To explore how nurses in one U.S. state perceived that managed care influenced professional nursing in that state. The nursing community is challenged to move with haste in demonstrating, through research, the clinical and economic value that nurses add to cost-effective outcomes.
A Delphi survey in 1996 of a convenience sample of 84 clinical nurse specialists (CNSs) and nurse practitioners (NPs) in California.
CNSs and NPs contributed to the list of managed care influences on nursing practice. Fifty-seven (68%) completed the third and final round.
Panelist agreement was the highest for (a) exploring new approaches to providing quality care more cost-effectively, (b) expanding nurse practitioners' rote in primary care, and (c) more effectively partnering with clients in helping them assume greater self-responsibility for their health. Greatest threats were perceived to be hassles involved in seeking authorization for care and responding to payment denials; the tenuous job market for nurses; and encroachment on nursing practice by others.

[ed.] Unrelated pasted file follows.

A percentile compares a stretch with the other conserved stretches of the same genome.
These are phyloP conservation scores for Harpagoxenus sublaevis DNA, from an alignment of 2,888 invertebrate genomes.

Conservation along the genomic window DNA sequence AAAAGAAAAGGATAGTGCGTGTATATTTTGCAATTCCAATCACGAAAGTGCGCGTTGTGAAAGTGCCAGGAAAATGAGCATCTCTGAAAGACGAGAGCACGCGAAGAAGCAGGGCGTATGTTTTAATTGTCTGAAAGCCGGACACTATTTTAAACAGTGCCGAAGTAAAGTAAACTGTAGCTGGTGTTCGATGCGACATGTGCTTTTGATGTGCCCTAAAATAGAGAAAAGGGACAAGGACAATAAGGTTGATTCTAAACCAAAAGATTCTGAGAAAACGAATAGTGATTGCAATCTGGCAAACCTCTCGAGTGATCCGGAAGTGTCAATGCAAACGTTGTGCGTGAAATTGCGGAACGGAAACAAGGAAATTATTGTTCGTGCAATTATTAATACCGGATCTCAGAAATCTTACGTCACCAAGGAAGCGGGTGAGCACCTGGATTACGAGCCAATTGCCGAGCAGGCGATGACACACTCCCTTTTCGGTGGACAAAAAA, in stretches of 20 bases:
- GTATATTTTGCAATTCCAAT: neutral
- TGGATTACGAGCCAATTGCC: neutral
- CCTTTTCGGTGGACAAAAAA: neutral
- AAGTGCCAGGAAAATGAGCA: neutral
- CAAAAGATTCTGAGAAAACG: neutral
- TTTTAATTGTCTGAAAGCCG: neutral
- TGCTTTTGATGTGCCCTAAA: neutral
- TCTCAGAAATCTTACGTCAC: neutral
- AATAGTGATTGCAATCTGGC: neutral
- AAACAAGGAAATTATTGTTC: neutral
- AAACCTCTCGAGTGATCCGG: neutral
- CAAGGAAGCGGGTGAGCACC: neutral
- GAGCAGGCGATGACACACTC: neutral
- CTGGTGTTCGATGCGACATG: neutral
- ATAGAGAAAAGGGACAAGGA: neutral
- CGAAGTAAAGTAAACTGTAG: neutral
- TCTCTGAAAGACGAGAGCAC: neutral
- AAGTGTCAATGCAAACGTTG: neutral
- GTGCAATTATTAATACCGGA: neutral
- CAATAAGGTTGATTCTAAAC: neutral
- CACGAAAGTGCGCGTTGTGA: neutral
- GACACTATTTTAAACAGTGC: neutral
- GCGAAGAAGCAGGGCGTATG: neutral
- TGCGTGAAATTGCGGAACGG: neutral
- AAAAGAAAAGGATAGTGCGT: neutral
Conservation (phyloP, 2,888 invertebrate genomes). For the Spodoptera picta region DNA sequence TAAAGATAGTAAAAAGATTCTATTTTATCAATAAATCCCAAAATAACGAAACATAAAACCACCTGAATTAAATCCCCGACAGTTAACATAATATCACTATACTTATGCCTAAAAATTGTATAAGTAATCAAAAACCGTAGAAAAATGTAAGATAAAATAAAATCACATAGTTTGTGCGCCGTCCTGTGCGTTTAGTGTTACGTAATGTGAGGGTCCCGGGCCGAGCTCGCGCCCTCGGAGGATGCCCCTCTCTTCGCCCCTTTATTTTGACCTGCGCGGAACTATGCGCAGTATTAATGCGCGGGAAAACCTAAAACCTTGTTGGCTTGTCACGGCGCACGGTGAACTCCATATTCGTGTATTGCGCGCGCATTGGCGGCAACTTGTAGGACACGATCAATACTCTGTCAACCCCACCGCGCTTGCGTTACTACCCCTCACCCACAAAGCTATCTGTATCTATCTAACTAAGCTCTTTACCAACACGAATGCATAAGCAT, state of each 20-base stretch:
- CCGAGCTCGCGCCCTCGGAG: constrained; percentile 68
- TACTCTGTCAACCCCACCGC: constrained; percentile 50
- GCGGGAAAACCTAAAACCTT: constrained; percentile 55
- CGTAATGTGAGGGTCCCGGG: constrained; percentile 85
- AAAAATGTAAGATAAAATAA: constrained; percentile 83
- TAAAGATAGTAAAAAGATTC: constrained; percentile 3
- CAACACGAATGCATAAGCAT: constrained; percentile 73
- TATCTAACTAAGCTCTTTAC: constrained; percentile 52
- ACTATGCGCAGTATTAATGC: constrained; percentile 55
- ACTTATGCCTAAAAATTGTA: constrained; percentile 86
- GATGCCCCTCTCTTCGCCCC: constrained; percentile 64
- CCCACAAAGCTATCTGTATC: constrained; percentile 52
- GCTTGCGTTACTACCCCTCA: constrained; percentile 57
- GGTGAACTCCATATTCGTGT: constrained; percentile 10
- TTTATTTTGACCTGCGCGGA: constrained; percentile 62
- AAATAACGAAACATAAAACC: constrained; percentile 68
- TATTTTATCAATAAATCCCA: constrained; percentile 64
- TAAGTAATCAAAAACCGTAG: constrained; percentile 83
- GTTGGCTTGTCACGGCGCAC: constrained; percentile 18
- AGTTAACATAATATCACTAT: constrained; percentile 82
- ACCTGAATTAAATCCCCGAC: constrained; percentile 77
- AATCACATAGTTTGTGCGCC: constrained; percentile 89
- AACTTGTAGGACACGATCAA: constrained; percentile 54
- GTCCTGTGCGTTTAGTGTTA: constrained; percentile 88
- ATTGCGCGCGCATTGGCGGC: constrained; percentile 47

The findings can assist nurses in states with low managed-care concentration to create their preferred future within health care delivery. A more highly educated nurse workforce will be needed for 21st century health systems in which more care is likely to be delivered outside hospitals.